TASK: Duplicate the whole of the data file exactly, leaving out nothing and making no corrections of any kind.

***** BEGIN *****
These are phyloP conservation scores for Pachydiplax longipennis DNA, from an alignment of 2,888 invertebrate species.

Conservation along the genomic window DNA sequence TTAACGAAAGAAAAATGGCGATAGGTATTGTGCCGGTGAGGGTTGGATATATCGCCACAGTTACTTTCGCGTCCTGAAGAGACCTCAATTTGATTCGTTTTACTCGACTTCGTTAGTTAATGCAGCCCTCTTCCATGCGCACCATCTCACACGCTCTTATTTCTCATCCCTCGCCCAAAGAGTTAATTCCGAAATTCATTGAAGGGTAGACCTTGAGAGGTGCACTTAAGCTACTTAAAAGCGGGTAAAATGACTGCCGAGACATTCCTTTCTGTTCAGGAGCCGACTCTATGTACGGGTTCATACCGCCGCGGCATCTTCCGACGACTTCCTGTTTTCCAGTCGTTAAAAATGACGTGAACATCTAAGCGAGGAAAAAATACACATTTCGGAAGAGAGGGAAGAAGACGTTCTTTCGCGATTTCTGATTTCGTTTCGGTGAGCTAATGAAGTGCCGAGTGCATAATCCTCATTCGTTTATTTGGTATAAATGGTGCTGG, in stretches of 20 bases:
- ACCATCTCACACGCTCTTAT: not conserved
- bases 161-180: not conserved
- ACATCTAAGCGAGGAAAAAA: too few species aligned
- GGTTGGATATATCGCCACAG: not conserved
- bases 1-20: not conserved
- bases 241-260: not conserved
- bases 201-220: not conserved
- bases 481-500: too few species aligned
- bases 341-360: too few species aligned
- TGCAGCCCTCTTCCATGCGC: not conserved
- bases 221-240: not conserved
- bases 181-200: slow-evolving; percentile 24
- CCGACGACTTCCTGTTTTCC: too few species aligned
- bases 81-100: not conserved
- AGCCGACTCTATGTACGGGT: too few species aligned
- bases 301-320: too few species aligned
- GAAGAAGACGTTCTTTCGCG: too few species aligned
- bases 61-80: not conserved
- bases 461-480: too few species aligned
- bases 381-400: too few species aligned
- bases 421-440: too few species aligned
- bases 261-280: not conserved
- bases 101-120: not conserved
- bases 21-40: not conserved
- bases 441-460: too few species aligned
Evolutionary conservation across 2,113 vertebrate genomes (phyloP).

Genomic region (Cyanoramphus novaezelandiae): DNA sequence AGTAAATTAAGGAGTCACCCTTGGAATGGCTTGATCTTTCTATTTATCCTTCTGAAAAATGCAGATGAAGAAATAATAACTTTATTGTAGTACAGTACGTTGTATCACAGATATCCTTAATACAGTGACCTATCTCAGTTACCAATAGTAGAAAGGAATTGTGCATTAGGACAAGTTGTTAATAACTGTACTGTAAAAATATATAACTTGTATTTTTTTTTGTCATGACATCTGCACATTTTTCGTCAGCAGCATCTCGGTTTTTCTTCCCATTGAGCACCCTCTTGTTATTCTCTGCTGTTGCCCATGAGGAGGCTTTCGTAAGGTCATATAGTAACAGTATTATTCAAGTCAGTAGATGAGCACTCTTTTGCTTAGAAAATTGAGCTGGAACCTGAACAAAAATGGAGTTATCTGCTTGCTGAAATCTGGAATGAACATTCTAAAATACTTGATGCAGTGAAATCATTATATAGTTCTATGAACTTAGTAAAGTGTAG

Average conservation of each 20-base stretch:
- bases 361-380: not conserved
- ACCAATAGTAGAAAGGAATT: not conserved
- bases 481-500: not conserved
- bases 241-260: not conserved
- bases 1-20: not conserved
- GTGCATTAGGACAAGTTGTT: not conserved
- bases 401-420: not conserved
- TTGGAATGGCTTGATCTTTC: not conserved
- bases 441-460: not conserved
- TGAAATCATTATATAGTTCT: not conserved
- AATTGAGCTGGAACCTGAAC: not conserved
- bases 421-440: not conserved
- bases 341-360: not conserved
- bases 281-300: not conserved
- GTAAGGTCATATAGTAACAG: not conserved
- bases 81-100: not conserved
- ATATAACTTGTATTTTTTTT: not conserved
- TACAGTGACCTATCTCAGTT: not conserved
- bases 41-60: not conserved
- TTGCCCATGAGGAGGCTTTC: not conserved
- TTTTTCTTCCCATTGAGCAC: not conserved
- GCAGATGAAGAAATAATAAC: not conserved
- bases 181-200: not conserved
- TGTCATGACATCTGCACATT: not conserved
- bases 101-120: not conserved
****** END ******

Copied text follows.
These are phyloP conservation scores for Pachydiplax longipennis DNA, from an alignment of 2,888 invertebrate species.

Conservation along the genomic window DNA sequence TTAACGAAAGAAAAATGGCGATAGGTATTGTGCCGGTGAGGGTTGGATATATCGCCACAGTTACTTTCGCGTCCTGAAGAGACCTCAATTTGATTCGTTTTACTCGACTTCGTTAGTTAATGCAGCCCTCTTCCATGCGCACCATCTCACACGCTCTTATTTCTCATCCCTCGCCCAAAGAGTTAATTCCGAAATTCATTGAAGGGTAGACCTTGAGAGGTGCACTTAAGCTACTTAAAAGCGGGTAAAATGACTGCCGAGACATTCCTTTCTGTTCAGGAGCCGACTCTATGTACGGGTTCATACCGCCGCGGCATCTTCCGACGACTTCCTGTTTTCCAGTCGTTAAAAATGACGTGAACATCTAAGCGAGGAAAAAATACACATTTCGGAAGAGAGGGAAGAAGACGTTCTTTCGCGATTTCTGATTTCGTTTCGGTGAGCTAATGAAGTGCCGAGTGCATAATCCTCATTCGTTTATTTGGTATAAATGGTGCTGG, in stretches of 20 bases:
- ACCATCTCACACGCTCTTAT: not conserved
- bases 161-180: not conserved
- ACATCTAAGCGAGGAAAAAA: too few species aligned
- GGTTGGATATATCGCCACAG: not conserved
- bases 1-20: not conserved
- bases 241-260: not conserved
- bases 201-220: not conserved
- bases 481-500: too few species aligned
- bases 341-360: too few species aligned
- TGCAGCCCTCTTCCATGCGC: not conserved
- bases 221-240: not conserved
- bases 181-200: slow-evolving; percentile 24
- CCGACGACTTCCTGTTTTCC: too few species aligned
- bases 81-100: not conserved
- AGCCGACTCTATGTACGGGT: too few species aligned
- bases 301-320: too few species aligned
- GAAGAAGACGTTCTTTCGCG: too few species aligned
- bases 61-80: not conserved
- bases 461-480: too few species aligned
- bases 381-400: too few species aligned
- bases 421-440: too few species aligned
- bases 261-280: not conserved
- bases 101-120: not conserved
- bases 21-40: not conserved
- bases 441-460: too few species aligned
Evolutionary conservation across 2,113 vertebrate genomes (phyloP).

Genomic region (Cyanoramphus novaezelandiae): DNA sequence AGTAAATTAAGGAGTCACCCTTGGAATGGCTTGATCTTTCTATTTATCCTTCTGAAAAATGCAGATGAAGAAATAATAACTTTATTGTAGTACAGTACGTTGTATCACAGATATCCTTAATACAGTGACCTATCTCAGTTACCAATAGTAGAAAGGAATTGTGCATTAGGACAAGTTGTTAATAACTGTACTGTAAAAATATATAACTTGTATTTTTTTTTGTCATGACATCTGCACATTTTTCGTCAGCAGCATCTCGGTTTTTCTTCCCATTGAGCACCCTCTTGTTATTCTCTGCTGTTGCCCATGAGGAGGCTTTCGTAAGGTCATATAGTAACAGTATTATTCAAGTCAGTAGATGAGCACTCTTTTGCTTAGAAAATTGAGCTGGAACCTGAACAAAAATGGAGTTATCTGCTTGCTGAAATCTGGAATGAACATTCTAAAATACTTGATGCAGTGAAATCATTATATAGTTCTATGAACTTAGTAAAGTGTAG

Average conservation of each 20-base stretch:
- bases 361-380: not conserved
- ACCAATAGTAGAAAGGAATT: not conserved
- bases 481-500: not conserved
- bases 241-260: not conserved
- bases 1-20: not conserved
- GTGCATTAGGACAAGTTGTT: not conserved
- bases 401-420: not conserved
- TTGGAATGGCTTGATCTTTC: not conserved
- bases 441-460: not conserved
- TGAAATCATTATATAGTTCT: not conserved
- AATTGAGCTGGAACCTGAAC: not conserved
- bases 421-440: not conserved
- bases 341-360: not conserved
- bases 281-300: not conserved
- GTAAGGTCATATAGTAACAG: not conserved
- bases 81-100: not conserved
- ATATAACTTGTATTTTTTTT: not conserved
- TACAGTGACCTATCTCAGTT: not conserved
- bases 41-60: not conserved
- TTGCCCATGAGGAGGCTTTC: not conserved
- TTTTTCTTCCCATTGAGCAC: not conserved
- GCAGATGAAGAAATAATAAC: not conserved
- bases 181-200: not conserved
- TGTCATGACATCTGCACATT: not conserved
- bases 101-120: not conserved